Shiimi promotes harmonized trade in Africa – Business

The Minister of Finance and Public Enterprises, Iipumbu Shiimi, called for the harmonization of trade between African countries.

This is to ensure the success of the African Continental Free Trade Area (AfCFTA) agreement.

He spoke yesterday at the 30th meeting of the Eastern and Southern Africa Governing Council of the World Customs Organization (WCO) in Swakopmund.

The minister said without collaborative efforts, the AfCFTA agreement could end up being a “white elephant”.

“The AfCFTA is a very important milestone for us on the continent,” he said.

“When the free trade zone came into effect, there was celebration everywhere. But when will we see the tangible benefits? We have to put all these components together before we can see them.”

Shiimi highlighted the role of customs administrations in enabling these benefits.

The AfCFTA agreement presents significant opportunities for Namibia, offering preferential access to a market of 1.3 billion people across Africa, but to fully realize this potential, it is crucial to address the complexities of tariff reductions and non-tariff barriers, Shiimi emphasized.

He called on customs administrations to streamline processes, ensure compliance and foster a conducive trade environment.

Shiimi said trade within Africa remains disappointingly low and urged intensified efforts to improve trade between African nations.

The minister highlighted the importance of customs administrators in promoting trade on the continent, highlighting effective border management.

Shiimi mentioned Namibia’s collaboration with partners such as the Economic Commission for Africa and the United Nations to launch a national strategy and implementation plan for the AfCFTA agreement.

He highlighted Namibia’s efforts to improve its systems, including the introduction of 24-hour border operations and the establishment of single border posts at key transit points in collaboration with Botswana.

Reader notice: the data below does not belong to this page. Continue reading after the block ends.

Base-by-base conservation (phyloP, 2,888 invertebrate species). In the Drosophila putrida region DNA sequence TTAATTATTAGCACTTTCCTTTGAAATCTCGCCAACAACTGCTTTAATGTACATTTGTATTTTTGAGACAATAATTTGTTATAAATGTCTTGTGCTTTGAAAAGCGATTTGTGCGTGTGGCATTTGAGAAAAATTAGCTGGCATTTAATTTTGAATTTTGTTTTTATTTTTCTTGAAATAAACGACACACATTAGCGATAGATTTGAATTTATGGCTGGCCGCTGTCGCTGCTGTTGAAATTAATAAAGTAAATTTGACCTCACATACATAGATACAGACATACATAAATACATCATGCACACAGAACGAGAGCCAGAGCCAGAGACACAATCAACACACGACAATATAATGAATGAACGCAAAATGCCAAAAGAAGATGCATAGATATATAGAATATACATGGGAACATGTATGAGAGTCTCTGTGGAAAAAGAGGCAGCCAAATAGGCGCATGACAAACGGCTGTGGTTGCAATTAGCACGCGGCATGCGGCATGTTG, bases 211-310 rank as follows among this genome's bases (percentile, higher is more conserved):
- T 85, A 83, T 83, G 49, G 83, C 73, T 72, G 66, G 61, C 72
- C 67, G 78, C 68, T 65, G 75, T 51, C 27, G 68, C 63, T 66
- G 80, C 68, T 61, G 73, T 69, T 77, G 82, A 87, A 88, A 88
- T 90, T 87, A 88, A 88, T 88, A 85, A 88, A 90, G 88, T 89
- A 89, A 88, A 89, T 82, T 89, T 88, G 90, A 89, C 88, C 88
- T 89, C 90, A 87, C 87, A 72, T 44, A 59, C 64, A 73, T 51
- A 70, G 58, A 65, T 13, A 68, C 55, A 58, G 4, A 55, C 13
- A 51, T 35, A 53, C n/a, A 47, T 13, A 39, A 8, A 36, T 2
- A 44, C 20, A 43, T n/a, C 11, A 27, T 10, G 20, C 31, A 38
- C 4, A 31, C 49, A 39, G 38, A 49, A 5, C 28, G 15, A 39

Shiimi also emphasized the importance of capacity building, regional partnerships and compliance enforcement to foster sustainable development and combat transnational crimes such as narcotics trafficking and money laundering.

WCO President Edward Kieswetter told The Namibian that customs play a dual role in facilitating trade and protecting societies against illicit trade flows.

“The ultimate intention of the rules and policies we establish and the harmonization within customs is to serve society. It ensures that trade across our borders is well facilitated. Trading has become increasingly high risk,” he said.

He also addressed the importance of collaboration between customs authorities of different nations.

“The intention of the AfCFTA agreement is to ensure that the movement of goods and services produced in Africa flow for the benefit of all Africans. Customs administrations must be guardians of that risk,” said Kieswetter.

He recognized Namibia’s potential for innovation due to its relatively young customs authority.

He further praised the collaborative efforts between Namibia and South Africa and highlighted the synergy created by combining Namibia’s youthful energy with South Africa’s expertise.

One of the main topics discussed was the evolution of customs and trade challenges.

“We face challenges such as changes in the customs and trade environment and how customs administrations can keep pace with these changes to facilitate international trade and maintain supply chain security,” said WCO Secretary General Ian Saunders.

He said the success of the AfCFTA agreement largely depends on efficient customs procedures.

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